Deciphering microbiota metabolism in humans
A new methodology for the selective mass spectrometric investigation of gut microbiota and human host co-metabolism has been developed by the laboratory of Daniel Globisch (Uppsala University/SciLifeLab). This investigation led to the discovery of a large number of previously unidentified metabolites and represents a tremendous potential for the identification of unknown mediators of disease development.
The consortium of trillions of gut microbiota significantly impacts human physiology through metabolic interaction. One class of metabolites associated with this co-metabolism are sulfated compounds. The reported new strategy integrates enzymatic sample pre-treatment in combination with state-of-the-art mass spectrometry, metabolomics bioinformatic analysis, and chemical synthesis. Investigation of human urine and fecal samples resulted in the identification of more than 100 previously undescribed sulfated metabolites. Further investigation of these metabolites will allow to decipher the potential link to disease development as well as the communication between microbiota and their human host.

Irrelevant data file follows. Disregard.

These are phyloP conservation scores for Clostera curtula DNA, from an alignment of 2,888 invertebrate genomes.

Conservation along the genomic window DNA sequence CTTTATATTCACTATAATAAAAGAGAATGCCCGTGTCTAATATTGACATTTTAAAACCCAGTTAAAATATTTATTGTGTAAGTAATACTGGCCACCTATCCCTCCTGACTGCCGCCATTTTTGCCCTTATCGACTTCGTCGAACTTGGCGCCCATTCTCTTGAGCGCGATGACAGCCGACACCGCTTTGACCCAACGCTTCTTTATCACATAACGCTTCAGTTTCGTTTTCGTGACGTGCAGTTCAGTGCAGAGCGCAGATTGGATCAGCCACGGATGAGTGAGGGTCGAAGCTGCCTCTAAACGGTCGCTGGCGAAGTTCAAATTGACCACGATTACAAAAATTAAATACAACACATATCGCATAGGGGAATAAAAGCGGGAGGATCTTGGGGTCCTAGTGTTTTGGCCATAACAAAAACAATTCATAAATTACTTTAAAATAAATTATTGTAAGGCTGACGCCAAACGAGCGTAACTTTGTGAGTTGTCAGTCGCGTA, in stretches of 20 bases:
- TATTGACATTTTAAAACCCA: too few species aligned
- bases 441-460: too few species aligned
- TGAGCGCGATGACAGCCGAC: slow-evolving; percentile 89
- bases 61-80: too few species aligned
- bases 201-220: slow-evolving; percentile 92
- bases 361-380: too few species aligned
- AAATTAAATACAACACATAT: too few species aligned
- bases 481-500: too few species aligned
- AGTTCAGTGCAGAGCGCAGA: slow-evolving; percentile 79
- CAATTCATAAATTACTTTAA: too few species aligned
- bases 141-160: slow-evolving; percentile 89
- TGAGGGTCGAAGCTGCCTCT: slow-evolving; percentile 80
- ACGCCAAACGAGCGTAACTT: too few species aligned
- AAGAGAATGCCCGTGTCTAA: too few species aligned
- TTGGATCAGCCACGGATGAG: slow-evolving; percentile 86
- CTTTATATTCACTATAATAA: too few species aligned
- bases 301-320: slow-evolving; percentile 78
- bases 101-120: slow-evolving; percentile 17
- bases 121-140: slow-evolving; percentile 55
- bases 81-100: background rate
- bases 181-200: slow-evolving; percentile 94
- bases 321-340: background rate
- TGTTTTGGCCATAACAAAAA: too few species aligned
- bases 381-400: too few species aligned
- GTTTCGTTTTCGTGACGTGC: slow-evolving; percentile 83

This targeted enzymatic strategy is a new asset expanding the scope of metabolite analysis in human samples and can be applied to metabolomics-driven biomarker discovery for diseases affected by an altered microbiota composition. This study was performed in collaboration with Matthias Löhr (KI) and Sebastian Deindl (UU/SciLifeLab).
Read full scientific paper in Chemical Science